Observations of the NCLAT

The NCLAT admitted the fact that compliance under the law has been done and no objection certificate from the relevant authorities have been obtained. However, after examining the entire Scheme, it concluded that, the Scheme had been designed just to give benefit to promoters of both the companies whereas for other shareholders benefit depends on the future performance. The NCLAT examined the cases referred by the Appellants and distinguished them with the facts of the present case. The NCLAT observed that the NCLT has enough expertise to look into the scheme of amalgamation and it can also see whether it is not just and fair to all shareholders. It has a duty to act in public interest. In matter of the company, what needs to be seen is that the scheme of amalgamation is not only beneficial to a one group, but is in the best interest and protection of all the stakeholders. While examining the scheme of amalgamation, it is desirable for the tribunals not to look into mathematical details but to look broadly at the scheme of amalgamation. The NCLAT concluded that the Scheme was beneficial to promoters only and therefore the NCLT was justified in exercising its discretion to reject the amalgamation.


The NCLAT held that there is no infirmity in impugned order of the NCLT and therefore dismissed the appeal.

VA View

The nuance of this judgement lies in the distinction between the 'public interest' and the 'interest of stakeholders'. The NCLAT made a deliberate attempt to disassociate with the term 'public interest' because it can be subject to wider interpretation and open a doorway to unnecessary objections to such scheme of amalgamation.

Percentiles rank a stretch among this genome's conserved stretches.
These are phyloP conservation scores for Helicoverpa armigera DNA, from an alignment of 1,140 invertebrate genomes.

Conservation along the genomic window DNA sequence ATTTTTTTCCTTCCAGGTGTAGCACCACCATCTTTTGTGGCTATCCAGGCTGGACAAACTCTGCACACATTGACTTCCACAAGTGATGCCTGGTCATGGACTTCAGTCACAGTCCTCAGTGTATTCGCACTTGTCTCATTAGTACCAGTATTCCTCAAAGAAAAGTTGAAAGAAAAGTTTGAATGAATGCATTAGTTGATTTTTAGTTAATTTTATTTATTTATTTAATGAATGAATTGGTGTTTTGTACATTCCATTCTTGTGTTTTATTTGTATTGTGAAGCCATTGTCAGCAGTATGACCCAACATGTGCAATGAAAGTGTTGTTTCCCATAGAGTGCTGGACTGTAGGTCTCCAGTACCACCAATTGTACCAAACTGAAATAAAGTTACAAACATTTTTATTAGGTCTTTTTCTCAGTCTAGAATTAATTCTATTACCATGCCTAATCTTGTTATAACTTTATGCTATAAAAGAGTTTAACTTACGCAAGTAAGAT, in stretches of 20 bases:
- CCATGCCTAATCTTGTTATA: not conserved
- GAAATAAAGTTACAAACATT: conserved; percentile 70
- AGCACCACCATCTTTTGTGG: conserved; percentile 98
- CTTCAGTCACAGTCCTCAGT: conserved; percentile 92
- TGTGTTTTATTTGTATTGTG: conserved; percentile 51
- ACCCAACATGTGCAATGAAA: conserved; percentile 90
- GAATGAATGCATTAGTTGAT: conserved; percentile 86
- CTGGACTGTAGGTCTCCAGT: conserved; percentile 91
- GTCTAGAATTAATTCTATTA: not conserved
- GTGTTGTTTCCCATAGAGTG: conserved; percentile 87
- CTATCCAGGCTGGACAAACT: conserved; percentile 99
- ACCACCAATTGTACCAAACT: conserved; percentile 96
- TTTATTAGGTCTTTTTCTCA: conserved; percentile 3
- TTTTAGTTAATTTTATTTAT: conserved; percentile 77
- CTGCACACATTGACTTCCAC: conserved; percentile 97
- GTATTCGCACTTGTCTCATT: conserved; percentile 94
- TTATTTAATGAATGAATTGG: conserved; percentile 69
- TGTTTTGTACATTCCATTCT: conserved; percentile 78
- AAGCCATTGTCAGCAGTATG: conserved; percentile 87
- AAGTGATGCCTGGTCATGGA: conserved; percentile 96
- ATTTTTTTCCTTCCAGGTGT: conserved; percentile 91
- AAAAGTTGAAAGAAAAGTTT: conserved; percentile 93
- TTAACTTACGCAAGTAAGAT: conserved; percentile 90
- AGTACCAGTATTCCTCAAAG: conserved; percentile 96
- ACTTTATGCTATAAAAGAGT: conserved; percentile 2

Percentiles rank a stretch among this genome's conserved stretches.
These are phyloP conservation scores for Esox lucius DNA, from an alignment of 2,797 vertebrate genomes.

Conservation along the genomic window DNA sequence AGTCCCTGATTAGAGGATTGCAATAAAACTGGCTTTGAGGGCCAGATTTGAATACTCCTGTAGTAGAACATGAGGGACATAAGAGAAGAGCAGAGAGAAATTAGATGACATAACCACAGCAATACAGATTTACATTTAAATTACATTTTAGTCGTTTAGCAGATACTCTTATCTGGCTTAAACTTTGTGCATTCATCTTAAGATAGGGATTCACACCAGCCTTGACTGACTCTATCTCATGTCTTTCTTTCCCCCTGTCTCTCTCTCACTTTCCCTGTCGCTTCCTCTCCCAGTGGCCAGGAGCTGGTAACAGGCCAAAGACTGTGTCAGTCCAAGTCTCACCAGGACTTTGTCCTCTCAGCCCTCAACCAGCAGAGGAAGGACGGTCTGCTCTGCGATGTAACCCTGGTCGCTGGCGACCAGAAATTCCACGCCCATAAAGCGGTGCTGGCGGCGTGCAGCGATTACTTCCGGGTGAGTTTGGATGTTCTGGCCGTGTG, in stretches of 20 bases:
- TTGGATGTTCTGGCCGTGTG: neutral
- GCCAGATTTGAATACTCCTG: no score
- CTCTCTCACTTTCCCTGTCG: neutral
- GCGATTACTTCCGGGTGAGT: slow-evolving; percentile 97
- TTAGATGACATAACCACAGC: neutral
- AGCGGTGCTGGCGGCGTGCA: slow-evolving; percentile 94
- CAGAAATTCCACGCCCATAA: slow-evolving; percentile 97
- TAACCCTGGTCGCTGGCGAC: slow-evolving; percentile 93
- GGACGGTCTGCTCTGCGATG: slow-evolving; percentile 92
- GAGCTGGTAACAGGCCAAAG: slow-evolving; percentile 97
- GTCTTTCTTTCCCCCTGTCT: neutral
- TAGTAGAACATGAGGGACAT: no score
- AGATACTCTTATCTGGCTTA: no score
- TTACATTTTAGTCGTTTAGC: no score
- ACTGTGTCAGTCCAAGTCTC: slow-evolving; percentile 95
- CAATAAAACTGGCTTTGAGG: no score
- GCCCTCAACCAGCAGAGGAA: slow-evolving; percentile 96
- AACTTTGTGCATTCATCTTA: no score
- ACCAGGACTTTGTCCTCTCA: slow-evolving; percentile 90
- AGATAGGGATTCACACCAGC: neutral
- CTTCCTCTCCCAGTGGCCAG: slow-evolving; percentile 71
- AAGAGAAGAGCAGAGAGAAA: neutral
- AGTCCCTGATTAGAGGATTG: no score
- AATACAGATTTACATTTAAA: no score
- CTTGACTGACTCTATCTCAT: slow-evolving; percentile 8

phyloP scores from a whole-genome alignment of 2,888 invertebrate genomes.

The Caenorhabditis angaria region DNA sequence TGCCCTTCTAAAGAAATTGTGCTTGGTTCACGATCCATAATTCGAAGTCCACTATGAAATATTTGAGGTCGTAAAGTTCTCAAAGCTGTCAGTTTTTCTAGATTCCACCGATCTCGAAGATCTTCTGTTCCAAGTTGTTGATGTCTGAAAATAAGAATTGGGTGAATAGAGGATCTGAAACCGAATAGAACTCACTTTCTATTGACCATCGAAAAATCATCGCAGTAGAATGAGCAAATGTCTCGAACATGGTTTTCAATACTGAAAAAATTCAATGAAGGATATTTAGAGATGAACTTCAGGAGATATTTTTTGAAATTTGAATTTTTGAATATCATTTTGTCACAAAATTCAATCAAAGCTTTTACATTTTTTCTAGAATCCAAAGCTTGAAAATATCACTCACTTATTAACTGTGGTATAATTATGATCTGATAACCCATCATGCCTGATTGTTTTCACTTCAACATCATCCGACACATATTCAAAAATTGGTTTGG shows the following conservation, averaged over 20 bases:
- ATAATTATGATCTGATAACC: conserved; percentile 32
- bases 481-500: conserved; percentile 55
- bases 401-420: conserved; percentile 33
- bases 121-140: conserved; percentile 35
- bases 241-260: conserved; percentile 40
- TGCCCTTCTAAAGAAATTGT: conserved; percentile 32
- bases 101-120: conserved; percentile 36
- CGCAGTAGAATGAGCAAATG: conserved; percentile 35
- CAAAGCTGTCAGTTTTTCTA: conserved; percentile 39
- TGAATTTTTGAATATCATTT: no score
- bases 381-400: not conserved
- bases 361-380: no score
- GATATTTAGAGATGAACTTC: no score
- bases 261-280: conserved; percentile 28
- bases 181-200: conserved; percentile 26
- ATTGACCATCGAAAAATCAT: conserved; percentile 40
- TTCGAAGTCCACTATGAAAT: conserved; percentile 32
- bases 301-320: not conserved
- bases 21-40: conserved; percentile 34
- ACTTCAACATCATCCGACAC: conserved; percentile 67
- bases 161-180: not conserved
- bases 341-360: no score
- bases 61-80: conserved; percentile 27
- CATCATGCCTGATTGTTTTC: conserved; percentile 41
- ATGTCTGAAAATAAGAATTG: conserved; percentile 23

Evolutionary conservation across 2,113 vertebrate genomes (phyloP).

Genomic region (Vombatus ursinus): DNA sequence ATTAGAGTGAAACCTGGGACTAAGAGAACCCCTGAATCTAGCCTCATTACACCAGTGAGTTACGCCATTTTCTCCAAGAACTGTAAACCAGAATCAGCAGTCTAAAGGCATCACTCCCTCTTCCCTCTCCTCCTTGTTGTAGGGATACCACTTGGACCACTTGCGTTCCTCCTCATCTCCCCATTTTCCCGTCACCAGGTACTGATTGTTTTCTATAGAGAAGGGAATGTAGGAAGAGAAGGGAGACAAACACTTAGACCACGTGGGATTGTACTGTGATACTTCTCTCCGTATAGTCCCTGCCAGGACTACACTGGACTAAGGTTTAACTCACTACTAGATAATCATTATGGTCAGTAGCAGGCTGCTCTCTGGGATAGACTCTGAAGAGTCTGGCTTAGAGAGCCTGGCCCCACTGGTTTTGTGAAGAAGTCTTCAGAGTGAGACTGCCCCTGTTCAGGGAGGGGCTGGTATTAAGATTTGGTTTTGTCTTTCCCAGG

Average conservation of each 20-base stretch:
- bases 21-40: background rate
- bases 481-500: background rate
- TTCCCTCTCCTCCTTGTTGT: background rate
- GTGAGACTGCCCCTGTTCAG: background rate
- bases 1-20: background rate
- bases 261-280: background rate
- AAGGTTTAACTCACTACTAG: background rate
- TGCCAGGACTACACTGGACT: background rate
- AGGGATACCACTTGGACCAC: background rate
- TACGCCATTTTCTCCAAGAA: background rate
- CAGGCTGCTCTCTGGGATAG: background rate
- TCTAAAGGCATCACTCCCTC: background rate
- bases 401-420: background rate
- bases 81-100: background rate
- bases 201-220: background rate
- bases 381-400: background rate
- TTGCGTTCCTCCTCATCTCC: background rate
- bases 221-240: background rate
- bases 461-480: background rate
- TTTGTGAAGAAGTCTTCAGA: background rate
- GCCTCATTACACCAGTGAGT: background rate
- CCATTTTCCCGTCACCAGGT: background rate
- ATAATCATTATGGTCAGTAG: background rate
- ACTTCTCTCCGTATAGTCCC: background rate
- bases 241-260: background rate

In the instant case, the NCLAT while holding that the NCLT has duty to act in public interest, clarified that the scheme of amalgamation should not only benefit the promoters, but serve the interest of all stakeholders. This judgment will serve as a precedent in laying down the principle that even though all the requirements or directions pertaining to a scheme of amalgamation including approval of the shareholders and creditors, are complied with and no objection has been obtained by the concerned regulatory authorities, it would not mean that such a scheme shall be considered to be in the interest of all stakeholders. The judgment also is a departure from the earlier judgments on the issue, wherein it was held that the court is not competent to question the decision of majority shareholders in approving the scheme, and therefore, expands the scope of judicial scrutiny.

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© 2018, Vaish Associates Advocates,
All rights reserved
Advocates, 1st & 11th Floors, Mohan Dev Building 13, Tolstoy Marg New Delhi-110001 (India).

The content of this article is intended to provide a general guide to the subject matter. Specialist professional advice should be sought about your specific circumstances. The views expressed in this article are solely of the authors of this article.